The Blue Blur returns for his best game in years.
Prior to the release of Sonic Mania, things were looking pretty rough for SEGA’s Blue Blur. That the best game of the modern era prior to this point was probably Sonic Generations was a scathing indictment of a franchise that once stood shoulder to shoulder with Mario. Generations wasn’t a bad game. In fact, it’s pretty good. But pretty good is a hard fall from the days of the Genesis and the fact that the game was followed by Sonic: Lost World, Sonic Forces, and Sonic Boom: Rise of Lyric didn’t give people much hope that SEGA had learned from what made Generations work. Then Sonic Mania happened.
I was lucky enough to review the original game when it released. Spoiler alert: it’s excellent and it deserves both the fan and critical acclaim that has been showered on it since launch. But Christian Whitehead, Headcannon, and PagodaWest Games apparently aren’t satisfied with excellent. They wanted something more. If the original release of Sonic Mania was the version that played in theaters, Sonic Mania Plus is the director’s cut you get on home media. Plus adds two new characters, a new mode, and a number of other things to Mania’s already great core. The question is, can you tweak something that was already nearly perfect and make it better?
"Mighty’s ground smash allows you to discover hidden areas lurking beneath your feet, and adds new paths to the game’s already impressively varied levels."
If you haven’t played Sonic Mania, it’s a retro homage to the old Sonic games on the Genesis. But it isn’t just another retro game. Mania is the way you remember the Genesis titles, not the way they actually were. The graphics are better, the controls are tighter, and the music is on point. It feels like a sequel to Sonic and Knuckles that got shoved into a box and forgotten for two decades. There’s no annoying animal friends, no obnoxious story, and no pointless nonsense. This is Sonic at its most pure.
Most of the levels are remakes of classic areas like Green Hill Zone or Flying Battery Zone, and feature both new and familiar bosses to tackle. Most of Mania’s appeal comes from this reimagining of the past: only five of the thirteen original levels in Sonic Mania were new, but they’re just as lovingly crafted and fun to play as the remixed levels. In this regard, Sonic Mania Plus is very much like last year’s release because it’s built on the back of that game. But the devil is in the details. Sonic Mania Plus further remixes the levels from the original release. There’s always the worry, when messing with a good thing, that tweaking it will end up making it worse, but Whitehead and crew have done an admirable job here; the original Mania stages were already grand, but Plus’s levels add new verticality and replayability. The original didn’t lack either of those things, but it’s nice to see a set of passionate people who aren’t settling for good enough.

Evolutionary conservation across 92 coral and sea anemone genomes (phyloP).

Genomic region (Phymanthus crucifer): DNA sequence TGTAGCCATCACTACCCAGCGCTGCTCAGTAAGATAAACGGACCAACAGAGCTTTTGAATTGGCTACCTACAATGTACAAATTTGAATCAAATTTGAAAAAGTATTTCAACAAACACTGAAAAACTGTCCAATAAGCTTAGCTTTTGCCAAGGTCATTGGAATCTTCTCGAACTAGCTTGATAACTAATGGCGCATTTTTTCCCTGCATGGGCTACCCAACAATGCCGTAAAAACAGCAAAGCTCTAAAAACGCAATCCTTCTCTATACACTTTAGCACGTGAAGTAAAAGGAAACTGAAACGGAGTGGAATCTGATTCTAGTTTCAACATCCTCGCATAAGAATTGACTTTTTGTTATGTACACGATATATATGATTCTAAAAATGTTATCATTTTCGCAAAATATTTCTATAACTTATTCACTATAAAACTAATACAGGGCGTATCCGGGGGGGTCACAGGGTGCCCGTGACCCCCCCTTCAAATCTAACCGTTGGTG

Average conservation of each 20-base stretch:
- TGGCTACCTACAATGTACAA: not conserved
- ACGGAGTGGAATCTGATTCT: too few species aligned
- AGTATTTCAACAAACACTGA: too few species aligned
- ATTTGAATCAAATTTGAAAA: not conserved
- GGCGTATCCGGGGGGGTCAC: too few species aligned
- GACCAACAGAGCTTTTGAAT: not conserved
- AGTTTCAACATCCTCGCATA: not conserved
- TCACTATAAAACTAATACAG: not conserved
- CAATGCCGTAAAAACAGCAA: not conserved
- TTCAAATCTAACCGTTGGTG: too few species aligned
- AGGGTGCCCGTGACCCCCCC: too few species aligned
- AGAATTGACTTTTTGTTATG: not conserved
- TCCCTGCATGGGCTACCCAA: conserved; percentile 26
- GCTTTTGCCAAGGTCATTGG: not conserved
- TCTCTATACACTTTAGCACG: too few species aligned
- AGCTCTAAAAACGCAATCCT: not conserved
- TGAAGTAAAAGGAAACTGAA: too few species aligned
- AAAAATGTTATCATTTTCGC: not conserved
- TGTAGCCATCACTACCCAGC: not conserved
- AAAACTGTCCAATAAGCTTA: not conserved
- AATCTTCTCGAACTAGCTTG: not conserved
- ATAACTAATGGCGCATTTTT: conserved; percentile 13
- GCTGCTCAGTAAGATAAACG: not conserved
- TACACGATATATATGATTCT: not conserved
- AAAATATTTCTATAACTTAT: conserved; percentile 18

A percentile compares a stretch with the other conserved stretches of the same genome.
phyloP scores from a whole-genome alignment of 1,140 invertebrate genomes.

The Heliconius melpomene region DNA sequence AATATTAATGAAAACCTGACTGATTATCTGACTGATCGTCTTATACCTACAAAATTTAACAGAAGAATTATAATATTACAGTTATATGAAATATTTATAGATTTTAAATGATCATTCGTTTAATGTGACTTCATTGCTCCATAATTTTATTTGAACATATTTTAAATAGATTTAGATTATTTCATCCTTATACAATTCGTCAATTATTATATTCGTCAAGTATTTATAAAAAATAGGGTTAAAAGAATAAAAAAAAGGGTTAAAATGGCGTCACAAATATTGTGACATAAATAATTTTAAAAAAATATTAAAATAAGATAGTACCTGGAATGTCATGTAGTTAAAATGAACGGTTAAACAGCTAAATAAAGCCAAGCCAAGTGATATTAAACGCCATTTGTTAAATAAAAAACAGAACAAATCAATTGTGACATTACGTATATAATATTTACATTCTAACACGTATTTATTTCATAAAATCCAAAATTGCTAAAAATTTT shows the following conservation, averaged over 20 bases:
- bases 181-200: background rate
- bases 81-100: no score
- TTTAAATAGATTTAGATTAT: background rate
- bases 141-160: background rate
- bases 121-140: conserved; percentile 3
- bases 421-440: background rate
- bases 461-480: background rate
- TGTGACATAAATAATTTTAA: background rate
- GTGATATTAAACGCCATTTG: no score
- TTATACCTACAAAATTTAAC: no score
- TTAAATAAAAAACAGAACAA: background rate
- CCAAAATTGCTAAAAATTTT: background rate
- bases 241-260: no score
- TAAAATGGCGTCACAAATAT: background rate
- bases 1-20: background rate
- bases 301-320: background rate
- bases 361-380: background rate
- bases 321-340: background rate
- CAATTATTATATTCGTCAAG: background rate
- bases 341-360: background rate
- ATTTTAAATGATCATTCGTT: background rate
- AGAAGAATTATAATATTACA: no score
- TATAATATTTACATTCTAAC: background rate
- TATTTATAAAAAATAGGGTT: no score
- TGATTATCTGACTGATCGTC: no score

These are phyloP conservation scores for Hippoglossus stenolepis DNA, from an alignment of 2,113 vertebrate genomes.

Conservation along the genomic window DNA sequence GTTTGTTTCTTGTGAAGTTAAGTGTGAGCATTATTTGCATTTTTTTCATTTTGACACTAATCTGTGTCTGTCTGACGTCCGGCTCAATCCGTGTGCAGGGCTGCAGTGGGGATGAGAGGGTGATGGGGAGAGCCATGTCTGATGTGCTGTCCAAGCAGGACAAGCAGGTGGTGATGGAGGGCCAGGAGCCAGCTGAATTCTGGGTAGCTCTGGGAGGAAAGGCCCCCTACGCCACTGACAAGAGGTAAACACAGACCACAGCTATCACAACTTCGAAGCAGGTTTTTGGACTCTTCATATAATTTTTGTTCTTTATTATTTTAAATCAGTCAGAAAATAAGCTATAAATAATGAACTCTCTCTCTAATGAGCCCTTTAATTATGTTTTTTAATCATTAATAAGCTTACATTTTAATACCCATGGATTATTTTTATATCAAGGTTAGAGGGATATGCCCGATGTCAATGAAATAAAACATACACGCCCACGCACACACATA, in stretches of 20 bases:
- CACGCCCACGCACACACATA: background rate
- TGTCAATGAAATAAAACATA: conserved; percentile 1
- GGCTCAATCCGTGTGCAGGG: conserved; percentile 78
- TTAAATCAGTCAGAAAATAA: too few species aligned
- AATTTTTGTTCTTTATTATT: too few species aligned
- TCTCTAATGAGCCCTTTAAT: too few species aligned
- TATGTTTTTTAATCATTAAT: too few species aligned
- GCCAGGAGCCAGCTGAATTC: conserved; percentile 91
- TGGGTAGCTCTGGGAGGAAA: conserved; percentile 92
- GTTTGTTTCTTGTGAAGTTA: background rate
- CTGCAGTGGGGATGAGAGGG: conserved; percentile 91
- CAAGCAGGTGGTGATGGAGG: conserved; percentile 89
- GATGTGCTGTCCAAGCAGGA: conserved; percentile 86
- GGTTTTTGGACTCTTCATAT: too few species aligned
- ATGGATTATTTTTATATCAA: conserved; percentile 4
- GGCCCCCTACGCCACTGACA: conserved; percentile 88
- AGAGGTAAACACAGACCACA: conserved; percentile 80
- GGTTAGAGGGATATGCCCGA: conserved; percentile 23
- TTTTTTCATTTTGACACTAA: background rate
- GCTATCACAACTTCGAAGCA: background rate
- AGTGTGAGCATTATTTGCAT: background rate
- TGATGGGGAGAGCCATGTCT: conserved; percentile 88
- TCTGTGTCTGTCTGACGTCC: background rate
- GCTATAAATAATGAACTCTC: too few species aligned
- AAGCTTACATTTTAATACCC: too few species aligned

The two new characters – Mighty the armadillo and Ray the flying squirrel – add their own thing to the game as well. Ray’s ability to glide allows him to reach high places more easily than most of the other characters and will no doubt remind some of Tails’s floating technique, but Mighty is a new beast entirely. His ground smash allows you to discover hidden areas lurking beneath your feet and adds new paths to the game’s already impressively varied levels. He can also smash through enemies and takes an extra hit before he loses his rings, perfect for newer players or those of us who aren’t very good at Sonic games.
"The other big addition is Encore Mode. You’ll start playing as Sonic, but you can gather up all of the characters in the game as you progress through gorgeous, palette-swapped versions of the levels and pair said characters up to create custom combinations that aren’t available in other modes."